Politics & Law

The paradox of security: Is it time to unlock?

Jonathan Simon

We just finished a wonderful house exchange with a lovely family from Chinon, France. After getting to know each other through a home exchange website, and skyping a few times, we exchanged houses and cars. We got a month in the Loire and an extra special vacation at their summer home in Belle Isle, and they got a month in Northern California. We used their car to visit dozens of castles and historic sites. They used ours to visit Yosemite, Lake Tahoe, and the Hearst Castle. Each of us saved thousands of dollars/euros that we could spend having more fun, or keep in the bank for another occasion, all because we were able to trust each other.

The only sour note in the whole exchange was on our end. Our Honda minivan went into the body shop for some significant repairs just before the exchange and was delivered after we had left for France. While undergoing repair the battery had to be removed. As a result the audio visual system (a life saver if you are driving long distances with kids) reset and could only be restarted with a code designed to frustrate thieves. However the only people frustrated were our house exchange partners and us. Having had no thefts in five years I had long ago mislaid the code. I wonder how often security systems end up preventing the rightful owners of goods and services, or their authorized guests, from actually enjoying what they have spent good money on.

Putting the two experiences together made me think about how much our economy is burdened with the extraordinary fears of crime we have built up over forty years of endless wars on crime and terror. I’m not just talking about our expensive and largely counter-productive prison system, but all the ways our (un)civil society is taxed with costly efforts to prevent victimization. Think about the costs to schools which spend their time searching for drugs or putting students through various searches and disciplinary procedures, rather than educating them. Think about the costs to businesses of policing their customers and employees to prevent crime rather than producing or delivering the goods and services they actually went into business to do. Think about how miserable an experience air travel has become due to security procedures that cannot begin to protect us against the next innovation in terror, or the wonderful tools of our computer/internet age that stop in their tracks because of invisible security protocols.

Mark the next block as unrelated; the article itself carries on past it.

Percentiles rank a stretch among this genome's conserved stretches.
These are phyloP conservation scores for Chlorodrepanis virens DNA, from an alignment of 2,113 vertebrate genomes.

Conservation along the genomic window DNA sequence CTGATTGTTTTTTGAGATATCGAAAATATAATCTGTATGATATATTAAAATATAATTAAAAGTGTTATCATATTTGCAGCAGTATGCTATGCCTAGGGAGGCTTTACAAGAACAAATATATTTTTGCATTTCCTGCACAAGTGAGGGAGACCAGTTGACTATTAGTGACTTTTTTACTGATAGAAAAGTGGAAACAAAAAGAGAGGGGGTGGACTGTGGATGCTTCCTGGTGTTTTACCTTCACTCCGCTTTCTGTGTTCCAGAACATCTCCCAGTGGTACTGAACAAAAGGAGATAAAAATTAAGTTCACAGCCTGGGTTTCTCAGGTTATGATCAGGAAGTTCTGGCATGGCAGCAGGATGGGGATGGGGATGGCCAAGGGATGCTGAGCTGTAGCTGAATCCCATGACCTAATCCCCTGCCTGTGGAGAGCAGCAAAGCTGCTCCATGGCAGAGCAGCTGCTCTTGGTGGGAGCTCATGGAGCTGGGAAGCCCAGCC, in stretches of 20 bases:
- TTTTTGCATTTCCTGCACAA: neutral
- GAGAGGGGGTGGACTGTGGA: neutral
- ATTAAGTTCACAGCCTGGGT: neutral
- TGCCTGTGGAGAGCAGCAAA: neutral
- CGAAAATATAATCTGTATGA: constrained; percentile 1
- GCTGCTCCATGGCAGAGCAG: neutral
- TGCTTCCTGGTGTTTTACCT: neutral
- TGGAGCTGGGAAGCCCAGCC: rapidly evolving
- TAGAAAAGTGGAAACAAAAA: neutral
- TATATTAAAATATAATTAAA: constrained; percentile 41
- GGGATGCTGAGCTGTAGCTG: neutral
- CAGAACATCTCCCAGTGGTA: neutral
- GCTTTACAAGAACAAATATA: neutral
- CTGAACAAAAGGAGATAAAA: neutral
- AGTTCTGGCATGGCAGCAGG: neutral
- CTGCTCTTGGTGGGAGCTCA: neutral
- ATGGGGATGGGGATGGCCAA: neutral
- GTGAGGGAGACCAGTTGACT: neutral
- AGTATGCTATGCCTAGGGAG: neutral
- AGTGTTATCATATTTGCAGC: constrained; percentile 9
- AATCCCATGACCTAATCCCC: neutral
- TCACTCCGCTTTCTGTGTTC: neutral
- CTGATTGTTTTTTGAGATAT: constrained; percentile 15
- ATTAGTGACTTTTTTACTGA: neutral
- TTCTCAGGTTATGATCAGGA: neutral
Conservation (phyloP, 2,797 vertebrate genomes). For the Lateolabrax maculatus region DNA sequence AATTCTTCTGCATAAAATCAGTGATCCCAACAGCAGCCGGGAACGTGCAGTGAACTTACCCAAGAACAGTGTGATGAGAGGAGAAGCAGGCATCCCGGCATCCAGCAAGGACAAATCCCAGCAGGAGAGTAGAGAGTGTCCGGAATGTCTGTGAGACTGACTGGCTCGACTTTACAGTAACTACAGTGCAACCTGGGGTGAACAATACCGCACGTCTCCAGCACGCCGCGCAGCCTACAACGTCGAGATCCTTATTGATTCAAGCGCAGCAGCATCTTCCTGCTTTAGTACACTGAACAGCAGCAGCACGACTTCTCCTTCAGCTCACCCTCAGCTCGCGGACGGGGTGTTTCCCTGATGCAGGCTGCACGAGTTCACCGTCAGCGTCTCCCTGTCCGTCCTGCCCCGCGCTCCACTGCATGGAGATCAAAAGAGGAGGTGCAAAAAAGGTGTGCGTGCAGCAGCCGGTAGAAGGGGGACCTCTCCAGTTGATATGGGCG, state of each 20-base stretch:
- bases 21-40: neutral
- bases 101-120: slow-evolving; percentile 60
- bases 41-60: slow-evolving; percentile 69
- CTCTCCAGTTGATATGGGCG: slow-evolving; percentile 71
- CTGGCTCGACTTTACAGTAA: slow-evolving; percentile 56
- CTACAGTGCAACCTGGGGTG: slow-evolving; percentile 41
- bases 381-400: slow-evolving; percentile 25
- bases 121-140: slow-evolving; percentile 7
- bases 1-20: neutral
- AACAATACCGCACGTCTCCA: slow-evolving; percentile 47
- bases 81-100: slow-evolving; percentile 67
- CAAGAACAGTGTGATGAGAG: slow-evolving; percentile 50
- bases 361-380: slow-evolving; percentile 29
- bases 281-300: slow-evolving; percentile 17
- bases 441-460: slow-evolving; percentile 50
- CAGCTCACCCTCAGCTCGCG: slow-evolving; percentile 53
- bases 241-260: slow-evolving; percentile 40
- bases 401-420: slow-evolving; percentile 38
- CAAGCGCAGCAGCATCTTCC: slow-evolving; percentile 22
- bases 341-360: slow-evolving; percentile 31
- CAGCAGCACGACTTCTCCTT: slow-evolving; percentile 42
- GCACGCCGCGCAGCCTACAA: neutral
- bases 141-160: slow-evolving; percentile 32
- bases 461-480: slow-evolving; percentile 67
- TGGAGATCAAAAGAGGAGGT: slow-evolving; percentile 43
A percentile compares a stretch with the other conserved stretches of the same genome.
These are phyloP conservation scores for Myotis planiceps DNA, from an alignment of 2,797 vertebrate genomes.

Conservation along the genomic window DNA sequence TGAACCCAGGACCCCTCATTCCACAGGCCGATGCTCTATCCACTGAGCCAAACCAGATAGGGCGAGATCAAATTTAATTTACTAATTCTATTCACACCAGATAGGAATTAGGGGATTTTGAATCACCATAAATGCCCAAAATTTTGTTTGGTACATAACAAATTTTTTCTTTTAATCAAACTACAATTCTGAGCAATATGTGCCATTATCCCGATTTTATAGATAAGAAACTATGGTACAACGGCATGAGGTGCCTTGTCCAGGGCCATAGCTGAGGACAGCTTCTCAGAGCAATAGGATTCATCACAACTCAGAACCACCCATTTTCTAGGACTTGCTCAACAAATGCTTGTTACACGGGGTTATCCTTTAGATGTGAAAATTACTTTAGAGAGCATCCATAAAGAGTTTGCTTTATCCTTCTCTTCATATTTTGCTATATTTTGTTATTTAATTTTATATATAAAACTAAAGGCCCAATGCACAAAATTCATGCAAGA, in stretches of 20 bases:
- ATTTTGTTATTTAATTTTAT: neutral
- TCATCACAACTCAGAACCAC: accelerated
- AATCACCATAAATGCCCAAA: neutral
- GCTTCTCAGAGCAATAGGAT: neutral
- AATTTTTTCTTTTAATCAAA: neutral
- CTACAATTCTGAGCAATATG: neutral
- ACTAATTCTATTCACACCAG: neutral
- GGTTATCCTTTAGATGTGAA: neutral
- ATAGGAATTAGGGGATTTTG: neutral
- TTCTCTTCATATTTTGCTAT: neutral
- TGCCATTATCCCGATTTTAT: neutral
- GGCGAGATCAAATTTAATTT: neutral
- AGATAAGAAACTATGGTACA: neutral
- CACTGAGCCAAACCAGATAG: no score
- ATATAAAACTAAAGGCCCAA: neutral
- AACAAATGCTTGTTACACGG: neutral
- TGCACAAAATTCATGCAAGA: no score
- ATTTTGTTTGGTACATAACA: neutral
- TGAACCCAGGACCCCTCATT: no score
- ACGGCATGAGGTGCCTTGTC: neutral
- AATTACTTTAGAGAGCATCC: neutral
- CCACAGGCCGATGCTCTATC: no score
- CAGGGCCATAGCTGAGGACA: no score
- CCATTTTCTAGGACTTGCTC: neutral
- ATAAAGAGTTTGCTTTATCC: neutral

Faced with the worst economy since the Great Depression, and no real prospects for consumers to lift us out of it with new spending, I wonder if a widespread movement to unlock American society would not produce the kind of burst of energy and efficiency we need to get the economy moving again. It is true that locking down our society produced a fair amount of economic activity, but at what costs and for how much longer? With our communities about as fortified as can be imagined, higher energy costs setting limits on building yet more gated communities in the exurbs, and crime as low as its been in 40 years, we have probably spent as much as we can on locking things down.